Technique

Full Steam Ahead

To lock in a food's color, flavor, and nutrients, just add steam
Full Steam Ahead

Sure, the physics behind steam cooking is fascinating—how liquid heated to the boiling point turns to vapor, which, when allowed to circulate around foods, transfers energy and heat to those foods to cook them. But it’s the tasty results that make the cooking method a wonder. The moist, indirect heat produces crisp-tender veggies, fluffy grains, and al dente dumplings, all while concentrating flavor. With no fat required to prevent foods from sticking and no liquid to leach nutrients out of ingredients or make them soggy, steaming keeps recipes naturally light and healthful too.

3 Easy Steps
For perfect results every time, take it step by step.

1. Fill large pot or wok no more than one-third full of water or other liquid—enough to come just below steamer —and bring water to a fast boil.

2. Fill steamer insert no more than halfway with ingredients. (If cooking larger amounts of food, steam in batches or in stackable inserts.) Set basket or insert with ingredients over boiling water.

3. Cover tightly, and steam for recommended time, checking occasionally to make sure water hasn’t boiled away and food is cooking evenly.

Beyond Basic
Steamers remain one of the most inexpensive kitchen items around.  Basic perforated metal inserts can be found in any grocery store for under $10. Calphalon, Cuisinart, and other pan manufacturers sell steamer inserts with lids that fit snugly on top of their saucepans for about $35 to $70. Or think outside the box and consider one of these alternatives.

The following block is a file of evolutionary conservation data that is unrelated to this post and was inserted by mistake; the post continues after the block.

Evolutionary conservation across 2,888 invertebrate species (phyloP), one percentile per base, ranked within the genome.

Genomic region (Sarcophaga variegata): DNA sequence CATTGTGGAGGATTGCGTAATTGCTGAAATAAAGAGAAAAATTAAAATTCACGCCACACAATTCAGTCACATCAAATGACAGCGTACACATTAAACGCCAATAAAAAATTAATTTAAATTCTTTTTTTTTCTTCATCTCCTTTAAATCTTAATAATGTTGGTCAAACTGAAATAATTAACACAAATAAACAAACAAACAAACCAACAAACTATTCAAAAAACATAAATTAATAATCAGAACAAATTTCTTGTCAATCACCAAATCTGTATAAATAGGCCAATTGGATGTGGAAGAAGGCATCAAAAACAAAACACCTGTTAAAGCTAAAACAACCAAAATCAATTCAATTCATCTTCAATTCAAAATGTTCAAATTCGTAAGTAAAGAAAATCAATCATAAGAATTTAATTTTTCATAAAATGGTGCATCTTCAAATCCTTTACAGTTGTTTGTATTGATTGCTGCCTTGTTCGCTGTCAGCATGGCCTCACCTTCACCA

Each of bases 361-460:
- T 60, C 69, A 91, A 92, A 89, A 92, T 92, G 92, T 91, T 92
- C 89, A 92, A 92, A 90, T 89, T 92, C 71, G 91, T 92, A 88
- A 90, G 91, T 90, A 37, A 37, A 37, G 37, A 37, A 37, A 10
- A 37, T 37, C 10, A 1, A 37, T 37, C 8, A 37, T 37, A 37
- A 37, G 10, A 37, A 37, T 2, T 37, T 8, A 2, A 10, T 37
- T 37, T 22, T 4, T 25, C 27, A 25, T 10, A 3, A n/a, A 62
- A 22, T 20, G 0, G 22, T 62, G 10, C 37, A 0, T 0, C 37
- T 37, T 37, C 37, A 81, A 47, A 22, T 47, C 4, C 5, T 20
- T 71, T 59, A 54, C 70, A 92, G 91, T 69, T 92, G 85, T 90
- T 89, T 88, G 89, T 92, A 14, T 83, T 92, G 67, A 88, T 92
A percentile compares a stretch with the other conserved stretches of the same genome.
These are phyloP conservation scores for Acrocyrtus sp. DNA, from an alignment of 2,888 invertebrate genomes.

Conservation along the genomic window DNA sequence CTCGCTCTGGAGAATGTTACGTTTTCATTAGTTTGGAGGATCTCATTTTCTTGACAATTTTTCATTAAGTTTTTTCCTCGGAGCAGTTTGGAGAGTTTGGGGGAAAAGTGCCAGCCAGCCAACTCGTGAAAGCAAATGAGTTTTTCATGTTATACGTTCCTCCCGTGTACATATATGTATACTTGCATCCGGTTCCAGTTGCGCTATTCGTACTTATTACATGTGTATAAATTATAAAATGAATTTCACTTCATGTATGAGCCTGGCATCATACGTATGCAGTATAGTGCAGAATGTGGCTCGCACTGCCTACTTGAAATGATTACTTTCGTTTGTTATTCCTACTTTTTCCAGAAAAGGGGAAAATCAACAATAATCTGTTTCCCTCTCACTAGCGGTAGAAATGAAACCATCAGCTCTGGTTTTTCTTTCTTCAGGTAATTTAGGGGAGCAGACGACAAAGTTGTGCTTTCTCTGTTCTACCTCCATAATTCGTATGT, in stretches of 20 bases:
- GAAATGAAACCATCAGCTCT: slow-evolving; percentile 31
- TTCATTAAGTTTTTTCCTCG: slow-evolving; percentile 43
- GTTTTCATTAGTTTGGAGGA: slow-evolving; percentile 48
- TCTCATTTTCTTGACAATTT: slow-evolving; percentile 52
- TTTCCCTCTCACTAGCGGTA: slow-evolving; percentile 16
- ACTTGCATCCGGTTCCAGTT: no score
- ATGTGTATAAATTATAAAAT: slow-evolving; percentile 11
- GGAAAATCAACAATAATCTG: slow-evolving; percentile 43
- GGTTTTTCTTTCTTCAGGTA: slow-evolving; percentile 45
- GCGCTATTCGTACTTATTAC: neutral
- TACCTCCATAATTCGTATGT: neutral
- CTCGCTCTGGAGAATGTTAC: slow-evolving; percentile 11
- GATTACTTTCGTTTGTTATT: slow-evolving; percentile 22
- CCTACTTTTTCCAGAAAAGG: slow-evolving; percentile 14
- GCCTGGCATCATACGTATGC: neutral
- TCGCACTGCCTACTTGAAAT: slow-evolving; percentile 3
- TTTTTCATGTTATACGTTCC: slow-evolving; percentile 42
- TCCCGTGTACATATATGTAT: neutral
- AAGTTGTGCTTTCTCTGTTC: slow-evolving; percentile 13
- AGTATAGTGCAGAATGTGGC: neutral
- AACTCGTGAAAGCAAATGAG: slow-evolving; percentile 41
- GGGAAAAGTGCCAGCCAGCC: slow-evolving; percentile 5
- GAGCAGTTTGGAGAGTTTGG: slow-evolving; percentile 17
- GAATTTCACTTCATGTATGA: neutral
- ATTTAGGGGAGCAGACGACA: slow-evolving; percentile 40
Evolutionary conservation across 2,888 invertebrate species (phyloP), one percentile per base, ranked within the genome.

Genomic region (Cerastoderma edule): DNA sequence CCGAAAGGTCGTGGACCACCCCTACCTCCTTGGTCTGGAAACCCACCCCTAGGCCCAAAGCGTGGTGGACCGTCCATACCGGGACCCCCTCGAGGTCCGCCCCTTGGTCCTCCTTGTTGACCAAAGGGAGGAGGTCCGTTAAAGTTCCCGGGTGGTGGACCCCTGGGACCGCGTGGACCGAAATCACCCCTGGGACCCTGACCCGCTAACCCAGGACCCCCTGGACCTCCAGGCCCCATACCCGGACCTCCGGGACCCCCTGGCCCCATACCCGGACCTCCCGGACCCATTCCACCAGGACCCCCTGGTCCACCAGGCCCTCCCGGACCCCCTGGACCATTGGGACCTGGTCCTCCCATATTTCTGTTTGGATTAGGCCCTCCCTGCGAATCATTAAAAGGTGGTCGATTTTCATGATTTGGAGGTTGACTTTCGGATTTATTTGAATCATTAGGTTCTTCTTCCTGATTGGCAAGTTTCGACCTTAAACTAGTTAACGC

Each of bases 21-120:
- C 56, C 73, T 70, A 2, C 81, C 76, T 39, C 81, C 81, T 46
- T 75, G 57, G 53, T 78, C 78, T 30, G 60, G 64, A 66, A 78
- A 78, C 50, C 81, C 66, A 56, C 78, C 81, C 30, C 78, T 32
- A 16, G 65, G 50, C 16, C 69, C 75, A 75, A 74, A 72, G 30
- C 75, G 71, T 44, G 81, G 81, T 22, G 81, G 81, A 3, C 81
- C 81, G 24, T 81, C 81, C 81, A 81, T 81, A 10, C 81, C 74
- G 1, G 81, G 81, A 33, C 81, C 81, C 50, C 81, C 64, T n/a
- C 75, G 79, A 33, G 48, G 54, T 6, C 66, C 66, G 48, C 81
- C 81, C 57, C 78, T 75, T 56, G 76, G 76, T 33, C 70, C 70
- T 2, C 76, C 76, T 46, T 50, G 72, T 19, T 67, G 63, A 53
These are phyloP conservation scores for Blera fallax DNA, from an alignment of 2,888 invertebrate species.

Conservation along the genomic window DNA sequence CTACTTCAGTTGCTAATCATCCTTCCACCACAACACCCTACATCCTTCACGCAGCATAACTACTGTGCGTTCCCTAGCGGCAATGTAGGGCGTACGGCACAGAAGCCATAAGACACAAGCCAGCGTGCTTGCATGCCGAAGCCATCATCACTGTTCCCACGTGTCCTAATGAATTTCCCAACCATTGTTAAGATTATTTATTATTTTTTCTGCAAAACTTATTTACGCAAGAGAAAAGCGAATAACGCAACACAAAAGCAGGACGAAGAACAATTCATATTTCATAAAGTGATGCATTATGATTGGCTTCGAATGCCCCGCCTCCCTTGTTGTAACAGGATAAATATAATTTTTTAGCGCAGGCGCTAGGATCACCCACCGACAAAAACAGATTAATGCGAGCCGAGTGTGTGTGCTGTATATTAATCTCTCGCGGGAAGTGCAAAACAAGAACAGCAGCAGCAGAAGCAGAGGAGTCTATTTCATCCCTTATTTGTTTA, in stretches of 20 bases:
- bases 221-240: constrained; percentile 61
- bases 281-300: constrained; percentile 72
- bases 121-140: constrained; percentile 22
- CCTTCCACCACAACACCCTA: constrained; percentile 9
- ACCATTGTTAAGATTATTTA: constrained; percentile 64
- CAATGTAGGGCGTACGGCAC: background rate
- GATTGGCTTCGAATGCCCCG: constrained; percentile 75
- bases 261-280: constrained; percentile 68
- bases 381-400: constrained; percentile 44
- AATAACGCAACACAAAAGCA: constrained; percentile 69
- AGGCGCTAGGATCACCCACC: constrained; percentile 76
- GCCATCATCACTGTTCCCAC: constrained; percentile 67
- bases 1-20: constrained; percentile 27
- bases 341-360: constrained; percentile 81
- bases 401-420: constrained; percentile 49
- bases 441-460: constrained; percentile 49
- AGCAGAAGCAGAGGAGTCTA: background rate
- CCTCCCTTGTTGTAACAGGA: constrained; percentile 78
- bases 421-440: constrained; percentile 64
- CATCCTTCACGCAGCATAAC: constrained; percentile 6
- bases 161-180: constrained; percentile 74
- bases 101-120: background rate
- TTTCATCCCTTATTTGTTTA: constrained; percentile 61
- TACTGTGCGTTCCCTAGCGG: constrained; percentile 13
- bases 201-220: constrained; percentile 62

Joyce Chen 10-inch Bamboo Steamer Set
Designed to be placed inside a wok, this three-piece Asian kitchen staple is pretty enough to use as a serving dish and large enough with its stacking baskets to accommodate big batches of vegetables or dumplings.
$14.99; amazon.com

Chef’n SleekStor 11″ VeggiSteam
Made of heat-resistant silicone, this brightly colored, flexible insert fits almost any pot, and the flat design makes it easy to store.
$19.99; chefn.com

January/February 2012 p.36

get the recipes

sesame-ginger steamed broccoli

Sesame-Ginger Steamed Broccoli

No steamer basket required for this recipe. A modest amount of liquid in a standard skillet steams the broccoli to perfection.

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Steamed Vegetable Medley

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As this colorful main dish cooks, the flavored broth used as a steaming liquid reduces to a savory sauce.

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Steamed Couscous with Orange-Cumin Dressing

Most of us know the cover-with-boiling-water method of preparing couscous, but steaming is the traditional way to prepare the grain-like starch. This technique produces light, fluffy couscous that won’t get waterlogged. Rice and other grains can also be steamed, though they require longer soaking times.

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Cabbage Muthias

Muthias are steamed Indian dumplings made with chickpea flour, spices, and vegetables. We recommend Bob’s Red Mill GF Garbanzo & Fava Flour, which has a lighter flavor than traditional chickpea flour.

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